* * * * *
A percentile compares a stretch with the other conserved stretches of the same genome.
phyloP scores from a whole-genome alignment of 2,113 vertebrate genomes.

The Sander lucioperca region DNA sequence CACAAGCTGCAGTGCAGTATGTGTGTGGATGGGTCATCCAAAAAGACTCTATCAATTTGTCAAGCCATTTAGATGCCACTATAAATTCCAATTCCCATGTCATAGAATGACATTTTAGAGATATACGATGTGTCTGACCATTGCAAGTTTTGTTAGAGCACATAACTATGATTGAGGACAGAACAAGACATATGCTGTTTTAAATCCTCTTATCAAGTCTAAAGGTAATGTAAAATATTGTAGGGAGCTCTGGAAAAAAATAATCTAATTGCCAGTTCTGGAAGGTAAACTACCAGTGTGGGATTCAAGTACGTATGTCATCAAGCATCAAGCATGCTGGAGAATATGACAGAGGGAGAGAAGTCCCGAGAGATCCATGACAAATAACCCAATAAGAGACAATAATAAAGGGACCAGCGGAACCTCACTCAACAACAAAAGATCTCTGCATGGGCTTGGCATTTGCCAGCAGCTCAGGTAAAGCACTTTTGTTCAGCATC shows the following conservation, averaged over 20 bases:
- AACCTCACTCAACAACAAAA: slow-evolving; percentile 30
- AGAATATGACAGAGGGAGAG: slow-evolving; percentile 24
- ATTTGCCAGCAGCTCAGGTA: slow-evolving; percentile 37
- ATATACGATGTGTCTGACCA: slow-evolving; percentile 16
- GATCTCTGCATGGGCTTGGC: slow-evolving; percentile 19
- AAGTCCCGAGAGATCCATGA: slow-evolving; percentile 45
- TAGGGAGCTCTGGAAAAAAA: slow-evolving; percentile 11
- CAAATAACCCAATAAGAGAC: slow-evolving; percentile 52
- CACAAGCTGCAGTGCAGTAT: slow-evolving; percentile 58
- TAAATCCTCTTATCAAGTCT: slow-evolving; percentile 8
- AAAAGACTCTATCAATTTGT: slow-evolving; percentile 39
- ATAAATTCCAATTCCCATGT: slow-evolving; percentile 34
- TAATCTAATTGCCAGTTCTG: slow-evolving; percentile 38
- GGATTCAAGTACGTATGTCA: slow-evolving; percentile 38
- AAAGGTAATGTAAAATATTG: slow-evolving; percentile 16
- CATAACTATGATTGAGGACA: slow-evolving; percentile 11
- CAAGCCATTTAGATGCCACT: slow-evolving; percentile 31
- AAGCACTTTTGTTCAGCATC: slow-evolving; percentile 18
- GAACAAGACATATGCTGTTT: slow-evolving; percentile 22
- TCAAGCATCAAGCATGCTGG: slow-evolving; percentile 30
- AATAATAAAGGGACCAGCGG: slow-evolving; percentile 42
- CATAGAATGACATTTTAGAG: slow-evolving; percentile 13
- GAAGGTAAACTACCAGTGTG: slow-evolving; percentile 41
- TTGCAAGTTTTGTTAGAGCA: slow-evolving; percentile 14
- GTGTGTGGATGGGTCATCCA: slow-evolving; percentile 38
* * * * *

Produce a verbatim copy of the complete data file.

A percentile compares a stretch with the other conserved stretches of the same genome.
phyloP scores from a whole-genome alignment of 2,113 vertebrate genomes.

The Sander lucioperca region DNA sequence CACAAGCTGCAGTGCAGTATGTGTGTGGATGGGTCATCCAAAAAGACTCTATCAATTTGTCAAGCCATTTAGATGCCACTATAAATTCCAATTCCCATGTCATAGAATGACATTTTAGAGATATACGATGTGTCTGACCATTGCAAGTTTTGTTAGAGCACATAACTATGATTGAGGACAGAACAAGACATATGCTGTTTTAAATCCTCTTATCAAGTCTAAAGGTAATGTAAAATATTGTAGGGAGCTCTGGAAAAAAATAATCTAATTGCCAGTTCTGGAAGGTAAACTACCAGTGTGGGATTCAAGTACGTATGTCATCAAGCATCAAGCATGCTGGAGAATATGACAGAGGGAGAGAAGTCCCGAGAGATCCATGACAAATAACCCAATAAGAGACAATAATAAAGGGACCAGCGGAACCTCACTCAACAACAAAAGATCTCTGCATGGGCTTGGCATTTGCCAGCAGCTCAGGTAAAGCACTTTTGTTCAGCATC shows the following conservation, averaged over 20 bases:
- AACCTCACTCAACAACAAAA: slow-evolving; percentile 30
- AGAATATGACAGAGGGAGAG: slow-evolving; percentile 24
- ATTTGCCAGCAGCTCAGGTA: slow-evolving; percentile 37
- ATATACGATGTGTCTGACCA: slow-evolving; percentile 16
- GATCTCTGCATGGGCTTGGC: slow-evolving; percentile 19
- AAGTCCCGAGAGATCCATGA: slow-evolving; percentile 45
- TAGGGAGCTCTGGAAAAAAA: slow-evolving; percentile 11
- CAAATAACCCAATAAGAGAC: slow-evolving; percentile 52
- CACAAGCTGCAGTGCAGTAT: slow-evolving; percentile 58
- TAAATCCTCTTATCAAGTCT: slow-evolving; percentile 8
- AAAAGACTCTATCAATTTGT: slow-evolving; percentile 39
- ATAAATTCCAATTCCCATGT: slow-evolving; percentile 34
- TAATCTAATTGCCAGTTCTG: slow-evolving; percentile 38
- GGATTCAAGTACGTATGTCA: slow-evolving; percentile 38
- AAAGGTAATGTAAAATATTG: slow-evolving; percentile 16
- CATAACTATGATTGAGGACA: slow-evolving; percentile 11
- CAAGCCATTTAGATGCCACT: slow-evolving; percentile 31
- AAGCACTTTTGTTCAGCATC: slow-evolving; percentile 18
- GAACAAGACATATGCTGTTT: slow-evolving; percentile 22
- TCAAGCATCAAGCATGCTGG: slow-evolving; percentile 30
- AATAATAAAGGGACCAGCGG: slow-evolving; percentile 42
- CATAGAATGACATTTTAGAG: slow-evolving; percentile 13
- GAAGGTAAACTACCAGTGTG: slow-evolving; percentile 41
- TTGCAAGTTTTGTTAGAGCA: slow-evolving; percentile 14
- GTGTGTGGATGGGTCATCCA: slow-evolving; percentile 38